Miami University’s business school has a robust first-year integrated core of courses that are required for all undergraduate students matriculating as business majors. Since 2018, business librarians have collaborated with the first-year cohort coordinator to develop a hybrid, one-shot lesson plan that introduces library resources and research strategies to first-year business students and prepares them for a client challenge research project. This lesson was given in two parts: an online flipped-classroom component and an in-class exercise. The online portion required students to watch three database video tutorials and then take a short quiz prior to the in-class session. For the in-class portion, students were led in a searching exercise focusing on those same databases, with other librarian colleagues and undergraduate assistants on hand to help as needed. 

Because of the pandemic’s social distancing requirements, the previous in-person portion of this lesson was moved online, creating a completely asynchronous module. From a technological standpoint, this was no different from the previous two years since the exercise was already embedded in our course management system.

To attempt to replicate the in-person engagement with students, I created my first-ever classroom video introducing myself and the library, which brought its own learning curve. This video was not an adequate stand-in for the face-to-face introduction and featured the hallmarks of a beginner: poor eye contact with the camera, presented in one take with no editing, and low sound quality. In the interest of time, I spent most of the video discussing how students could contact the library with questions and also dedicated time to explaining why we chose certain databases and how the knowledge gained would be applicable in classes students have later on. Now that I am more proficient in video editing, I believe I can fit more content into the same time span, making the video more useful and engaging.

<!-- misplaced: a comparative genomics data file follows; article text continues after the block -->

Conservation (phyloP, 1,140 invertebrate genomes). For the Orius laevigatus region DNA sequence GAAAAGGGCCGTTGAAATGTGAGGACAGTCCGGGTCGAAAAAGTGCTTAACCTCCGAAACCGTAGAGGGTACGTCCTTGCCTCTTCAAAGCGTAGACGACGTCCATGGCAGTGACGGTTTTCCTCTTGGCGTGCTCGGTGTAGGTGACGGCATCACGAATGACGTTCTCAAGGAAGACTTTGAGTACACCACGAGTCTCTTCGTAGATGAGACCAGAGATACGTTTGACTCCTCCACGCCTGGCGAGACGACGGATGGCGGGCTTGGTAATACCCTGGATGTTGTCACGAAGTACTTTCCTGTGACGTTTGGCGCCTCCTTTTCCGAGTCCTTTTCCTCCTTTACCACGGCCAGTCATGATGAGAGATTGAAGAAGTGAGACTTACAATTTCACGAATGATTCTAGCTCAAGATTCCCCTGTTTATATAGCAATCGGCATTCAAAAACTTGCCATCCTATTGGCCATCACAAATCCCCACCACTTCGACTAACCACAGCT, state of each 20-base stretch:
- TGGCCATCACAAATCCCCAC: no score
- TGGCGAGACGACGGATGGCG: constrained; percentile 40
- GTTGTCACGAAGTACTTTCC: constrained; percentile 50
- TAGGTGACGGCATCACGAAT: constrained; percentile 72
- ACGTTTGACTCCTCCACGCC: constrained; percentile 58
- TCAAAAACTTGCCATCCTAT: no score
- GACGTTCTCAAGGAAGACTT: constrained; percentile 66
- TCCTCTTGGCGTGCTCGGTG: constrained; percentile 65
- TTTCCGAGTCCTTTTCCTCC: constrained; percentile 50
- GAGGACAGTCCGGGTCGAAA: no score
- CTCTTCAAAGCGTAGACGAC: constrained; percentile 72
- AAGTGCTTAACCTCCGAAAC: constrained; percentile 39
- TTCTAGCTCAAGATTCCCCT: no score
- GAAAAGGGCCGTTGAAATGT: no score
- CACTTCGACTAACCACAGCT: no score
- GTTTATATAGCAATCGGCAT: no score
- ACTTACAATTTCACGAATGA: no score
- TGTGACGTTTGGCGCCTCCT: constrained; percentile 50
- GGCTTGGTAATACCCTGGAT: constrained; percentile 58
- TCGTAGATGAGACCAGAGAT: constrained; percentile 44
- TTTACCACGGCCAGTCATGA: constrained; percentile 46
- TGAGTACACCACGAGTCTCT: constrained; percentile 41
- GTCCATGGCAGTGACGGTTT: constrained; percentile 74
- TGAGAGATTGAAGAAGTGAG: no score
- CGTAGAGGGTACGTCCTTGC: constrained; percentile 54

While the lesson this year did achieve the primary goal of introducing three foundational business databases to all first-year business students and 97% of students found the module useful (see Table 1), there are revisions I want to make when planning for fall 2021, especially if the course is completely online again.


Year Useful Not Useful Response Rate/Totals
2018 93% 7% 85%/718
2019 96% 4% 80%/913
2020 97% 3% 85%/898
Table 1. Student evaluation of usefulness of the library resources module.

Most of the critical feedback mentioned that the exercise felt repetitive or like busy work. Because all material was completed online, it was less interactive. To address this, I plan to redesign the quiz with elements from the exercise so students can actively practice using the databases right away. I will then revise the exercise to incorporate more critical reflection about the research process. In addition, my institution has found that students prefer having an opportunity to share their views in online classes. I believe these changes will achieve our original goals while deepening the learning experience.